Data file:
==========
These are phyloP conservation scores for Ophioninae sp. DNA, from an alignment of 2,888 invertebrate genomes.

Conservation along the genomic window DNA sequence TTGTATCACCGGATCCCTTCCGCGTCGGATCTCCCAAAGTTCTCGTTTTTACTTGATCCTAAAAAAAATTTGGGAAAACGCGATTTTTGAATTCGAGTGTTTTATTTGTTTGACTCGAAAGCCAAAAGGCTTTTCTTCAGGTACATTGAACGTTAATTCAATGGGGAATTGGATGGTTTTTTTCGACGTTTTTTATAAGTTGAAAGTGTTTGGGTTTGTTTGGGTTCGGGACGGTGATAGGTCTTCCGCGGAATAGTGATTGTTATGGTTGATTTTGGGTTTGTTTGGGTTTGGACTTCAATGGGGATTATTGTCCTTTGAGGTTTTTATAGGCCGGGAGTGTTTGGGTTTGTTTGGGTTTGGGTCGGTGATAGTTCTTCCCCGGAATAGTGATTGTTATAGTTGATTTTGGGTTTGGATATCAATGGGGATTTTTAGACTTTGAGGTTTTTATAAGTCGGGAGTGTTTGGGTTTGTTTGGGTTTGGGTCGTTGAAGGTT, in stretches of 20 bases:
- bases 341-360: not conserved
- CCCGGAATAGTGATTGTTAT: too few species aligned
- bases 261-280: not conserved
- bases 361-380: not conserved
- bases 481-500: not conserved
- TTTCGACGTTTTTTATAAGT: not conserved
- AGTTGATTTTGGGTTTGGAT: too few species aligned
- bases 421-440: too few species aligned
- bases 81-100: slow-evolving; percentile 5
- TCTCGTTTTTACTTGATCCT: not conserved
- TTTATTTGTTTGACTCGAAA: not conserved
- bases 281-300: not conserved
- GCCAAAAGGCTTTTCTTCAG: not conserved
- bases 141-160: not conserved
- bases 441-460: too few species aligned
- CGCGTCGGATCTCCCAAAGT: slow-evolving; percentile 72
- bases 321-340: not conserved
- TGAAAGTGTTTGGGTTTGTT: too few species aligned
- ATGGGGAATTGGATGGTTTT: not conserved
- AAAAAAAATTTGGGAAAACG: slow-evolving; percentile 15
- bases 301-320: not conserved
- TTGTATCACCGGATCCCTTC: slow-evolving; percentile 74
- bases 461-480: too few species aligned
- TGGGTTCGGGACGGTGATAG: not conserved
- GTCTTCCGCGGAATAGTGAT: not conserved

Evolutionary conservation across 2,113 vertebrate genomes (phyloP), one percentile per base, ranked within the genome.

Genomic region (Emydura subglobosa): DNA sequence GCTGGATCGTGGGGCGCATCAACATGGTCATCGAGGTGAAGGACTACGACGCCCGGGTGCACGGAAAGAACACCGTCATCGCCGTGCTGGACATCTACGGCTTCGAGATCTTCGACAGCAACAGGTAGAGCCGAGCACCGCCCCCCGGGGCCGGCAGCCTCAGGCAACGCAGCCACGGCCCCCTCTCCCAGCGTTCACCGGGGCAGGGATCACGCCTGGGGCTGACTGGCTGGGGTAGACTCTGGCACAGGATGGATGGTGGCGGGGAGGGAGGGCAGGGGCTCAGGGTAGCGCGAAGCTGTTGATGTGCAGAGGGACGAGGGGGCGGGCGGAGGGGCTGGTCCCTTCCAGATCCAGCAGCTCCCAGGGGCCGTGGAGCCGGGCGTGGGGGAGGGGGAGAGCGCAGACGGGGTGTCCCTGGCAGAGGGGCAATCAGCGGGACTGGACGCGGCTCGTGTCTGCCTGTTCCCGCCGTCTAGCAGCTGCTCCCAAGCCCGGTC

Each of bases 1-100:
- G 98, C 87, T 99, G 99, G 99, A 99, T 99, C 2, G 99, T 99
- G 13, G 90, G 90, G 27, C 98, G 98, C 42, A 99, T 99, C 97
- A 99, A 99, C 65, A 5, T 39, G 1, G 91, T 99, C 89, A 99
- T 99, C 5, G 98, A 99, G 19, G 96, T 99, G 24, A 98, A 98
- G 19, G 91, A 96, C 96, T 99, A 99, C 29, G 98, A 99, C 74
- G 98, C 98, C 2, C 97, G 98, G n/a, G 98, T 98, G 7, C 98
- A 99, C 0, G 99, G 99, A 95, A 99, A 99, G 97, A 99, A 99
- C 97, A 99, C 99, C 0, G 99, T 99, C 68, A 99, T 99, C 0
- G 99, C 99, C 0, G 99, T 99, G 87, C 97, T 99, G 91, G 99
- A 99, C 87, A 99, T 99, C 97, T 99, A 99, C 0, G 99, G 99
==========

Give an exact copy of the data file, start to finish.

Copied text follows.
These are phyloP conservation scores for Ophioninae sp. DNA, from an alignment of 2,888 invertebrate genomes.

Conservation along the genomic window DNA sequence TTGTATCACCGGATCCCTTCCGCGTCGGATCTCCCAAAGTTCTCGTTTTTACTTGATCCTAAAAAAAATTTGGGAAAACGCGATTTTTGAATTCGAGTGTTTTATTTGTTTGACTCGAAAGCCAAAAGGCTTTTCTTCAGGTACATTGAACGTTAATTCAATGGGGAATTGGATGGTTTTTTTCGACGTTTTTTATAAGTTGAAAGTGTTTGGGTTTGTTTGGGTTCGGGACGGTGATAGGTCTTCCGCGGAATAGTGATTGTTATGGTTGATTTTGGGTTTGTTTGGGTTTGGACTTCAATGGGGATTATTGTCCTTTGAGGTTTTTATAGGCCGGGAGTGTTTGGGTTTGTTTGGGTTTGGGTCGGTGATAGTTCTTCCCCGGAATAGTGATTGTTATAGTTGATTTTGGGTTTGGATATCAATGGGGATTTTTAGACTTTGAGGTTTTTATAAGTCGGGAGTGTTTGGGTTTGTTTGGGTTTGGGTCGTTGAAGGTT, in stretches of 20 bases:
- bases 341-360: not conserved
- CCCGGAATAGTGATTGTTAT: too few species aligned
- bases 261-280: not conserved
- bases 361-380: not conserved
- bases 481-500: not conserved
- TTTCGACGTTTTTTATAAGT: not conserved
- AGTTGATTTTGGGTTTGGAT: too few species aligned
- bases 421-440: too few species aligned
- bases 81-100: slow-evolving; percentile 5
- TCTCGTTTTTACTTGATCCT: not conserved
- TTTATTTGTTTGACTCGAAA: not conserved
- bases 281-300: not conserved
- GCCAAAAGGCTTTTCTTCAG: not conserved
- bases 141-160: not conserved
- bases 441-460: too few species aligned
- CGCGTCGGATCTCCCAAAGT: slow-evolving; percentile 72
- bases 321-340: not conserved
- TGAAAGTGTTTGGGTTTGTT: too few species aligned
- ATGGGGAATTGGATGGTTTT: not conserved
- AAAAAAAATTTGGGAAAACG: slow-evolving; percentile 15
- bases 301-320: not conserved
- TTGTATCACCGGATCCCTTC: slow-evolving; percentile 74
- bases 461-480: too few species aligned
- TGGGTTCGGGACGGTGATAG: not conserved
- GTCTTCCGCGGAATAGTGAT: not conserved

Evolutionary conservation across 2,113 vertebrate genomes (phyloP), one percentile per base, ranked within the genome.

Genomic region (Emydura subglobosa): DNA sequence GCTGGATCGTGGGGCGCATCAACATGGTCATCGAGGTGAAGGACTACGACGCCCGGGTGCACGGAAAGAACACCGTCATCGCCGTGCTGGACATCTACGGCTTCGAGATCTTCGACAGCAACAGGTAGAGCCGAGCACCGCCCCCCGGGGCCGGCAGCCTCAGGCAACGCAGCCACGGCCCCCTCTCCCAGCGTTCACCGGGGCAGGGATCACGCCTGGGGCTGACTGGCTGGGGTAGACTCTGGCACAGGATGGATGGTGGCGGGGAGGGAGGGCAGGGGCTCAGGGTAGCGCGAAGCTGTTGATGTGCAGAGGGACGAGGGGGCGGGCGGAGGGGCTGGTCCCTTCCAGATCCAGCAGCTCCCAGGGGCCGTGGAGCCGGGCGTGGGGGAGGGGGAGAGCGCAGACGGGGTGTCCCTGGCAGAGGGGCAATCAGCGGGACTGGACGCGGCTCGTGTCTGCCTGTTCCCGCCGTCTAGCAGCTGCTCCCAAGCCCGGTC

Each of bases 1-100:
- G 98, C 87, T 99, G 99, G 99, A 99, T 99, C 2, G 99, T 99
- G 13, G 90, G 90, G 27, C 98, G 98, C 42, A 99, T 99, C 97
- A 99, A 99, C 65, A 5, T 39, G 1, G 91, T 99, C 89, A 99
- T 99, C 5, G 98, A 99, G 19, G 96, T 99, G 24, A 98, A 98
- G 19, G 91, A 96, C 96, T 99, A 99, C 29, G 98, A 99, C 74
- G 98, C 98, C 2, C 97, G 98, G n/a, G 98, T 98, G 7, C 98
- A 99, C 0, G 99, G 99, A 95, A 99, A 99, G 97, A 99, A 99
- C 97, A 99, C 99, C 0, G 99, T 99, C 68, A 99, T 99, C 0
- G 99, C 99, C 0, G 99, T 99, G 87, C 97, T 99, G 91, G 99
- A 99, C 87, A 99, T 99, C 97, T 99, A 99, C 0, G 99, G 99